By Marcus L. Rowland
Copyright © 2005, portions Copyright © 1993-2002

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The first release of these rules was originally converted to HTML by Stefan Matthias Aust, to whom many thanks.

This copy of the rules has been split into several separate files. A version consisting of a single large file is also provided. These documents should be accompanied by several files including larger versions of the game tables and a short summary of the main rules for the use of players.


APPENDIX - Adding Melodrama

Forgotten Futures VI introduced ideas for adventures and campaigns run in the style of Victorian melodrama. The concepts discussed include the classic stereotypes of Hero, Anti-Hero, Villain, and Romantic Lead, all run as player characters, various traits that can be used to make an interestingly melodramatic character, and staging hints.

What follows is a summary of the ideas in FF VI, which may be useful for a more flamboyant campaign. Some ideas from the article Accidents of Birth (on the FF CD-ROM) are also included. Many examples of dialogue and source material and adventure ideas have been cut for brevity.

Melodrama can be used in many ways in a role-playing campaign. Any adventure may have melodramatic elements added; this usually works, although there is a danger of taking them to the point of self-parody. The Ganymedan Menace (FF II) is in this genre.

A more fundamental shift is to run an adventure as a melodrama, using all the conventions of the genre; elaborate death traps, characters speaking in "asides" to an imaginary audience, mesmerism, sudden bursts of song and music, and so forth. Much of this section relates to this style of play. It should be mentioned that there may be problems with a long-term campaign in this genre; unless you favour a serial "Perils of Pauline" style, with new villainy threatening the Hero and Romantic Lead each adventure, any problem that initially confronts them will eventually be defeated. One way to handle this is a campaign in which characters go from one role to another, as actors go from one role to another; even if they are killed in one adventure, they will return in the next.

Another useful ideas is "doubling"; each player runs two or more characters, not one, who are never "on stage" simultaneously, and all actions must take place on stage. For example, one player might run the Villain and the Kindly Doctor, another the Romantic Lead and the Villain's ally, the Sinister Housekeeper. The referee should organise the plot so that they are never quite in the same room at the same time in a given scene. There are several ramifications to this idea; for example, the Villain might notice a resemblence to the Kindly Doctor and use a disguise to take his place. It sounds, and is, a little complicated, but it works very well if done right. See FF VI for an adventure using this idea.

If none of these approaches appeal, characters in an otherwise "normal" campaign might be given reasons to act on stage; perhaps to unmask a spy or a murderer amongst the cast, or for some other purpose. In this case one or another of the theatrical scripts in FF VI could be an excellent resource for the adventure.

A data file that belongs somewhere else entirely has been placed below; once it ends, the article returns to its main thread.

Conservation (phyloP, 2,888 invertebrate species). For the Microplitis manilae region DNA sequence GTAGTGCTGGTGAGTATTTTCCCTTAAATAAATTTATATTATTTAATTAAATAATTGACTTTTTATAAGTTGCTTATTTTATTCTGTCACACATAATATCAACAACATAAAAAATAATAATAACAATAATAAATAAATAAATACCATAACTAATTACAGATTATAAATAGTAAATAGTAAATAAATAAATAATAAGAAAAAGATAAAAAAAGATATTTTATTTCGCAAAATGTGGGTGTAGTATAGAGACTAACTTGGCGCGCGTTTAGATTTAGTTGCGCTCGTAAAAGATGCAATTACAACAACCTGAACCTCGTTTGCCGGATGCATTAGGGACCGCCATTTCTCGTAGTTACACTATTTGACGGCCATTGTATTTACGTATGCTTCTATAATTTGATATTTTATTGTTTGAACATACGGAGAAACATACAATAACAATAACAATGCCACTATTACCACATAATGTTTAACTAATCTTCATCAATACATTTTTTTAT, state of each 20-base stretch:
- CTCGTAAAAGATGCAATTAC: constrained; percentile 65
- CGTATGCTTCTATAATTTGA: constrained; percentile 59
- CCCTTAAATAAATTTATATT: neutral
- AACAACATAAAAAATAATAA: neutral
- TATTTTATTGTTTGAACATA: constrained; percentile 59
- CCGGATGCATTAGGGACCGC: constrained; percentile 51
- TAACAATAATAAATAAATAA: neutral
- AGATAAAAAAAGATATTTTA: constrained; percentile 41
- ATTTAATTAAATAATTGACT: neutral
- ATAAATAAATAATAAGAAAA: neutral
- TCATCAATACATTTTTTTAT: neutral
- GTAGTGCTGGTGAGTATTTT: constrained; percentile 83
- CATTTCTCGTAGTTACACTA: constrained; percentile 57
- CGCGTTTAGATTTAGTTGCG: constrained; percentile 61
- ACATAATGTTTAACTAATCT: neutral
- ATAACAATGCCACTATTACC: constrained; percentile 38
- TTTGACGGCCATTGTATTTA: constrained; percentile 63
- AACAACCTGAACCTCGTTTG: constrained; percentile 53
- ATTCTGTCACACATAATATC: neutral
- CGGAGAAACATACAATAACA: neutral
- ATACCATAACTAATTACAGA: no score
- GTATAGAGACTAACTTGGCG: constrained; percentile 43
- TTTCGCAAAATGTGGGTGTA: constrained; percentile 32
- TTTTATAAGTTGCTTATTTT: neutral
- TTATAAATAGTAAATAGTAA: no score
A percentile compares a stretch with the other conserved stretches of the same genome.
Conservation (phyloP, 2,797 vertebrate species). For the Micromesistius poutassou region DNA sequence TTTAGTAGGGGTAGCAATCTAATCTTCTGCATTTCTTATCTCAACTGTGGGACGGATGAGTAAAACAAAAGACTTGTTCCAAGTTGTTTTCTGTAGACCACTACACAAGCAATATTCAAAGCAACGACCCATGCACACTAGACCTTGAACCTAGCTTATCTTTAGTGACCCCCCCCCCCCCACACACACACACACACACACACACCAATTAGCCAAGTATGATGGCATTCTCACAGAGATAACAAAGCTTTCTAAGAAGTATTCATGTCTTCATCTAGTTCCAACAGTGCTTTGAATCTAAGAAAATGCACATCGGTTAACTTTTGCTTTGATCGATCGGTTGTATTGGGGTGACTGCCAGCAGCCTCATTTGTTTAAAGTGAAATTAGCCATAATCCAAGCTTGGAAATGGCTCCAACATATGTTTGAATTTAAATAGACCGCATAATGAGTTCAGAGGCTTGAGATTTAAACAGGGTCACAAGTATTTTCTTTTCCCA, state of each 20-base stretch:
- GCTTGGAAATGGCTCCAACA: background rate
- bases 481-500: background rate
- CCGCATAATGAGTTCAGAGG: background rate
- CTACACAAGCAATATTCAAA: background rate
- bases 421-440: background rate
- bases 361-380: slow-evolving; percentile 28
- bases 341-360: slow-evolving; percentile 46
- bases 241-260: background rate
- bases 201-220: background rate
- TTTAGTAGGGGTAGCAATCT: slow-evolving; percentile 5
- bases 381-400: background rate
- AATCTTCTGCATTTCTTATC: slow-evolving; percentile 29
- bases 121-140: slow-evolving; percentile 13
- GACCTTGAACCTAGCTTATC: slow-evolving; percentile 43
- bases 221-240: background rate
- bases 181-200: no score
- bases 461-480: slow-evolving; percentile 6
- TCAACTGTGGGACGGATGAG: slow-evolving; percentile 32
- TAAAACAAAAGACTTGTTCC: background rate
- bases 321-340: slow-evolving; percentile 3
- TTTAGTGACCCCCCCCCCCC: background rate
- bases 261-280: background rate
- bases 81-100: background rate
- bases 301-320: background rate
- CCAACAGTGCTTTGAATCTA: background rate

He came down the gangway... ...with a light step in the summer sunlight, with a soft grey hat canted rakishly over one eye, and a raincoat slung carelessly over his shoulder. There was death in his pocket, and peril of an even deadlier kind under his arm...
Leslie Charteris: The Simon Templar Foundation

Heroes and Heroines (Hurrah!) are designed on 25 points, with BODY at least 4 (3 for Heroines), but give the character 10 extra Bonus Points after generation is complete. These points may NOT be used to purchase skills - they must be used in play, to improve skill rolls and/or luck. Heroes are always competent, and may improve rolls even if they are attempting to use a skill they do not actually possess. They have several limitations and advantages; if Heroines differ, the modified data is bracketed.

In any melodramatic campaign the Hero should be the focus of the adventuring group. This does not mean that the other characters are unimportant; it simply means that NPCs and the focus of the plot will always tend to concentrate upon the Hero, often to a ridiculous extent. For example, a villain may order eighteen thugs to attack the Hero, while trying to cover four other adventurers with a single-shot pistol. The adventurers may possibly find ways to take advantage of the situation.

Under exceptional circumstances there may be more than one Hero in an adventure; if so, they will almost always be rivals in love. This should not stop them cooperating to defeat the Villain, but they should always try to out-perform each other when the Romantic Lead is around.

Optionally, referees might prepare a theme tune for Heroes, to be played whenever they go into action. Try especially various Gilbert & Sullivan themes, and Sousa marches such as Liberty Bell (the Monty Python theme) and Hail To The Spirit of Liberty (the Doc Savage theme).


My blood froze. My heart sickened. My brain whirled. How I had liked this villain! How I had admired him! How my liking and admiration must turn to loathing and disgust. I waited for the change. I longed to feel it in my heart. But -- I longed and I waited in vain!